Summit County pioneers: Jim Bowden
Special to the Summit Daily News
SUMMIT COUNTY — For Jim Bowden, taking risks was as much a part of everyday life as waking up in the morning. To him, living in the mountains became a combination of love and testing the limits.
“We were involved in a game, and in my way of thinking, it was a game of death,” Bowden said. “People died playing this game. The game was, ‘Who’s going to get the Steep Gullies or the Beaver gullies open first. Who’s going to get the first set of tracks in the Beavers.’ It went on for 19 years, and during that time, six people died. Risk-taking here was a way of life.”
At age 26, three things happened to Bowden that radically altered the course of his life. First, he lost his job as a physical education teacher for skipping a day to go skiing. Second, he and his wife got a divorce. Third, his grandfather died. With all of these things happening within a six-month period, Bowden decided it was time to leave New York and start fresh. So he jumped into his ’66 Volkswagen with $60 and a lunch packed by his mother and headed west. That lunch lasted all the way to Keystone.
Bowden grew up in North Tonawanda, New York, right on the Niagara River and the Erie Canal. In 1963, he earned his bachelor’s in education from New York State while playing football on scholarship for former NFL coach Buddy Ryan. That same year, he also earned his Professional Ski Instructors of America certification.
He was first introduced to the sport in 1952, wearing a pair of old hand-carved skis that his father gave him. It was 1968 when he left the East Coast and just briefly passed through Summit County on his way to Aspen to attend the Eighth Interski, which was a gathering for skiing nations from around the world to compare teaching techniques. In those days, he recalls not even having enough money to buy a lift ticket, but since no one really checked anyway, it was easy to ride the lift without one.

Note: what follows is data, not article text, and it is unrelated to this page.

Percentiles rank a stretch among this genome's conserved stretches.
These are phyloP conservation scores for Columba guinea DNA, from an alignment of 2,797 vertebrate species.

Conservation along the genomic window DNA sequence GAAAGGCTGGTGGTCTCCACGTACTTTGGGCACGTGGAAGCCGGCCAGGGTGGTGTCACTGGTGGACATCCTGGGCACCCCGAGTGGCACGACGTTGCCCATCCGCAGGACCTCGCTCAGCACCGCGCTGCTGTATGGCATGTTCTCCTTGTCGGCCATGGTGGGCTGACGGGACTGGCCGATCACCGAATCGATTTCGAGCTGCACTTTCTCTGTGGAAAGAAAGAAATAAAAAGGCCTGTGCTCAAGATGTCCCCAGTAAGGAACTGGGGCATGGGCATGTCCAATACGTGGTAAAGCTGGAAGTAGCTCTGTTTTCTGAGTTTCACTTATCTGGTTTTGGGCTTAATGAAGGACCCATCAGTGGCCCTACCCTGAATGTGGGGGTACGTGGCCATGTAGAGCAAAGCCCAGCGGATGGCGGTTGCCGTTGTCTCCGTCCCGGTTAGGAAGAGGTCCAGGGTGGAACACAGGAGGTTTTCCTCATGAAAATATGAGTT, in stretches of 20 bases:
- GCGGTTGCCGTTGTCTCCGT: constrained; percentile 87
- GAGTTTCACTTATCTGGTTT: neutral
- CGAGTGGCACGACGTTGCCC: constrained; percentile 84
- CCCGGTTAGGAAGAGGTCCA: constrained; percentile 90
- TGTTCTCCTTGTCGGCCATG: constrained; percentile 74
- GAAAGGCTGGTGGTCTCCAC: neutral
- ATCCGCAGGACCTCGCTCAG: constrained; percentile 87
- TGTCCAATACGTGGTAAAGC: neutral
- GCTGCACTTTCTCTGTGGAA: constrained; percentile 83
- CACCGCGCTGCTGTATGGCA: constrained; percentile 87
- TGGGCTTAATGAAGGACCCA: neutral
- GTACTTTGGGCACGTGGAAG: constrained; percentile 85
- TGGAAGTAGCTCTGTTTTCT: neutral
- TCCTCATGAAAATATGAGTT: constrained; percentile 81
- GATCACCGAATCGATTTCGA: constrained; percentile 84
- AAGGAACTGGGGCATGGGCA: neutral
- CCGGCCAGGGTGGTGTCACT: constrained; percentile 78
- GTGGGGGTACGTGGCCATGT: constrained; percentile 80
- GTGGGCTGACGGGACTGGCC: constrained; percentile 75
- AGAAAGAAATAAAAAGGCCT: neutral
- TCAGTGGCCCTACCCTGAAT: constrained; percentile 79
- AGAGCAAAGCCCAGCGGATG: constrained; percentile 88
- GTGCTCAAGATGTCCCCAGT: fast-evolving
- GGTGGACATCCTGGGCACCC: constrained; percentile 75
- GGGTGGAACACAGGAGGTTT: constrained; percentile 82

To add to his “self discovery” period of life, Bowden moved to Laguna Beach, California, to take up surfing for a while until the mountains beckoned him to return.
“It just touched my heart,” Bowden said. “I saw these mountains, and I felt the power and the energy. It was just all there for me. I felt like this is where my heart belonged, and I really wanted to come and be part of this life.”
He worked as an independent ski instructor for two years in Aspen before moving to Summit County in 1969 to get involved on the ground floor of a new ski area that was just opening. That ski resort was Keystone. He became acquainted with Max Dercum and his son Rolf who hired him on the spot to teach skiing. Ski Tip Lodge in Keystone, which was owned and operated by the Dercums in those days, was the cultural hub of the skiing community. This is where people gathered to discuss technique and to socialize, Bowden added with a smile. In those days, there was about a 50-to-1 men-to-women ratio. People also would go to hear rock ‘n’ roll at the Old Dillon Inn and country music at The Mint, where fights always seemed to break out between miners, cowboys and hippies.